The Lakers have won 14 titles, nine in Los Angeles and five in Minneapolis. They have appeared in 12 of the last 23 NBA Finals, winning eight. Only the Celtics have won more titles with 16.

At age 23, Bryant is the youngest player ever to have three championship rings, and forward Robert Horry earned his fifth ring after winning back-to-back titles with the Houston Rockets in 1994 and '95.


Red Wings have to find a coach

DETROIT, June 14 (UPI) -- Scotty Bowman, the greatest coach in NHL history, announced his retirement Thursday night after guiding the Detroit Red Wings to

their third Stanley Cup in six years and the record ninth of his unparalleled career.

Bowman revealed his plans to players on the ice at Joe Louis Arena, moments after the Wings posted a 3-1 victory over the Carolina Hurricanes in Game Five of the Finals.

"It's my last game as a coach," he said. "I made up my mind (during) the Olympic break. We got lucky, I had a little bit of a rest. But I am so happy to go out now."

With a ninth championship, Bowman broke the record held by his mentor, Toe Blake. Three nights earlier, he passed Blake with his 35th Stanley Cup Finals victory.

"Toe Blake coached 13 years in this league and he won eight Cups," Bowman noted. "I think he was far and away the best coach that's ever coached in the league. I have had 30-something

years at it, so if you stay long enough on a job, you can get yourself in a position where you are looked at."

Los Angeles Lakers Coach Phil Jackson and former Boston Celtics coach Red Auerbach of the NBA are the only other coaches in major professional sports to win nine championships.

Casey Stengel managed the New York Yankees to 10 pennants and seven World Series titles.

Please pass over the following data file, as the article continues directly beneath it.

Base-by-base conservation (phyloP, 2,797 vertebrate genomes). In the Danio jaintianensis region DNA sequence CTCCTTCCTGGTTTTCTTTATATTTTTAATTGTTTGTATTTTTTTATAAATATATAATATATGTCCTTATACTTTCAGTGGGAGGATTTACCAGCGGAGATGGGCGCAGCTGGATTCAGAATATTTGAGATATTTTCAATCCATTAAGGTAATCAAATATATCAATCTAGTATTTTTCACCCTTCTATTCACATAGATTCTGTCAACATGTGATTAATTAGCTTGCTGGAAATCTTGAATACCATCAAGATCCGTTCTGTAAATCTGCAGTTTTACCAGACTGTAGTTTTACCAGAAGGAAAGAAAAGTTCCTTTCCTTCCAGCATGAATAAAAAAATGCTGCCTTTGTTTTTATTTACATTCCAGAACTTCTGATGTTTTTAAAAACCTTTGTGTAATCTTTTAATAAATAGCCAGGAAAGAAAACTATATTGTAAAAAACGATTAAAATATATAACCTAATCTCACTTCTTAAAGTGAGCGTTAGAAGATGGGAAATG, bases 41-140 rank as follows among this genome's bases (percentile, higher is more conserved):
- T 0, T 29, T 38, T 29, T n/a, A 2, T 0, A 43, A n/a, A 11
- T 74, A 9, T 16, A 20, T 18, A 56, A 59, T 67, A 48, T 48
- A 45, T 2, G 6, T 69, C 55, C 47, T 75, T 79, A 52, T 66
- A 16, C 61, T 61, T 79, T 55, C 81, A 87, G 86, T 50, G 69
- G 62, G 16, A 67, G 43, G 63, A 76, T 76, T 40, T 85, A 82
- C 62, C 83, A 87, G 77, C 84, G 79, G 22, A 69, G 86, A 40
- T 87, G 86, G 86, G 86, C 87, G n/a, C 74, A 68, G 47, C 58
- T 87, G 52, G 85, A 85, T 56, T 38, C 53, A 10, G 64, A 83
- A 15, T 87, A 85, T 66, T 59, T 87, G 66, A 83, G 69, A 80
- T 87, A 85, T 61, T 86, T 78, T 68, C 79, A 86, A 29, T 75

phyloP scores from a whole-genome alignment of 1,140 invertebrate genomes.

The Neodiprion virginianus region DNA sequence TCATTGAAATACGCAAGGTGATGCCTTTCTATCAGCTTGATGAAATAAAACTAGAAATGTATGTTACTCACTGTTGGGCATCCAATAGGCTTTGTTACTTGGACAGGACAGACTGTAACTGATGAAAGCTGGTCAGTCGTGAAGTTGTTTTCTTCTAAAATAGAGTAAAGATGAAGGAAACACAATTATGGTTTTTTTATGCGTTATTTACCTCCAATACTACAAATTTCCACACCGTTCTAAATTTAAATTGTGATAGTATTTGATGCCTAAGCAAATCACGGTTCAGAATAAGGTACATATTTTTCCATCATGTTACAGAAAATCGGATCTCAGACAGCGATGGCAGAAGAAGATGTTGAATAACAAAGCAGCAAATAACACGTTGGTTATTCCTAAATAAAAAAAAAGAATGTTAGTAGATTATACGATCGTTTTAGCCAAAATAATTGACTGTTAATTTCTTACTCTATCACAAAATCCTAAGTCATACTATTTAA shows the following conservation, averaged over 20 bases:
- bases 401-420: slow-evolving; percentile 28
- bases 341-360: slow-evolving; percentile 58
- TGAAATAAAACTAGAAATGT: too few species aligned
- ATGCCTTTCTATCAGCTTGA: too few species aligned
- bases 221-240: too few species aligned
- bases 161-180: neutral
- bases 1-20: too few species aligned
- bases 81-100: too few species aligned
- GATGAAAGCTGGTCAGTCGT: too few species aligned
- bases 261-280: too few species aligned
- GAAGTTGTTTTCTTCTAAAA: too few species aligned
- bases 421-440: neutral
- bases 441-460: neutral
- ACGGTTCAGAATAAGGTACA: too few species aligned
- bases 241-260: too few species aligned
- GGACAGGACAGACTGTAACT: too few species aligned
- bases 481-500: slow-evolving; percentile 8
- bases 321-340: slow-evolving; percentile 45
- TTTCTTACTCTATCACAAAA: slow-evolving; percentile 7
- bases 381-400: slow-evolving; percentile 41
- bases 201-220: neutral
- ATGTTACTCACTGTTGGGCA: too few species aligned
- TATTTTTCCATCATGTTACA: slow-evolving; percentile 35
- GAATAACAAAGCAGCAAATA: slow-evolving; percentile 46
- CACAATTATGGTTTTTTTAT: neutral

College World Series commences in Omaha

OMAHA, Neb., June 14 (UPI) -- There will be a local favorite when the College World Series begins Friday at Rosenblatt Stadium in Omaha, Neb. That might be bad news for Clemson.

The Tigers will face Nebraska, which will pack the crowd with supporters wearing red, after Georgia Tech opens the tournament against South Carolina.

Nebraska (47-19) is making its second straight trip to the CWS, and is hoping to fare better than last season, when it dropped a pair of one-run decisions to Cal State-Fullerton and Tulane in its first CWS appearance in school history.

Cornhuskers righthander Shane Komine hopes to have a better effort since he was touched for all five runs in a 5-4 defeat to the Titans. That was Komine's last loss since he went 10-0 with a 1.87 ERA this season as his team's ace.

The offense features a prolific leadoff hitter in Jeff Liese, who is one of six .300 hitters in the Nebraska lineup with a .378 average.

Designated-hitter Jed Morris bats third and leads the team with 21 homers.

Clemson (52-15) was ranked No. 1 for most of the season, and features some outstanding hitters of its own. The Tigers outscored their